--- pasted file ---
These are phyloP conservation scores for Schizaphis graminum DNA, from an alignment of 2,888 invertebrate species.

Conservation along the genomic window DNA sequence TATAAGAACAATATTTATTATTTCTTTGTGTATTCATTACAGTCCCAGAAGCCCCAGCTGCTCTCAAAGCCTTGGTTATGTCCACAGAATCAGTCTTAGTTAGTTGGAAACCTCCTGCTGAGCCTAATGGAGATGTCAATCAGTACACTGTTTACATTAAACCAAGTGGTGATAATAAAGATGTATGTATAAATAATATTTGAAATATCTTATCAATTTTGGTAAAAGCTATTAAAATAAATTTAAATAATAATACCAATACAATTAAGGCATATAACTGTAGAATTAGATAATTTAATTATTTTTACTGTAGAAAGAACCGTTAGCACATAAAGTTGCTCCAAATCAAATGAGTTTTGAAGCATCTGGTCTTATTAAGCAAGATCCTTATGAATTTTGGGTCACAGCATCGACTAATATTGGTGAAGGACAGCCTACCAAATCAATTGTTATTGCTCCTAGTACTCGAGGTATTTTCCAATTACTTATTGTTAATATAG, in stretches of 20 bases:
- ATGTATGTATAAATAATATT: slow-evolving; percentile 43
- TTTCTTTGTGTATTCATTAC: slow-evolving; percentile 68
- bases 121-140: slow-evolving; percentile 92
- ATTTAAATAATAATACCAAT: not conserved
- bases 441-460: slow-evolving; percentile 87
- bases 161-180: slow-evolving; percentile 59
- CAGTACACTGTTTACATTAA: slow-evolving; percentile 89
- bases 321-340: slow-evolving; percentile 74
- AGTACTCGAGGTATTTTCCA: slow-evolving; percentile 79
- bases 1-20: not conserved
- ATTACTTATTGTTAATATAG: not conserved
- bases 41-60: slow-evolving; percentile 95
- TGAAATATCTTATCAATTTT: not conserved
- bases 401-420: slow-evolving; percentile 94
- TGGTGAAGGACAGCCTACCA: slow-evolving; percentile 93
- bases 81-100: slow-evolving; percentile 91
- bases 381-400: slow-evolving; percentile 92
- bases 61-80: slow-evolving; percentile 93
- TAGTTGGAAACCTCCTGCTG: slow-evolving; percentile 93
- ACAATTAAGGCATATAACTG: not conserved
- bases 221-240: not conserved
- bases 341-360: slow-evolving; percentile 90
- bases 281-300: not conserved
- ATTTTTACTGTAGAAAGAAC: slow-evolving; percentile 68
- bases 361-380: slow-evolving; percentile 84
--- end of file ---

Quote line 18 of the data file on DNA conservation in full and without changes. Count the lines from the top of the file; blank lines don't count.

- bases 81-100: slow-evolving; percentile 91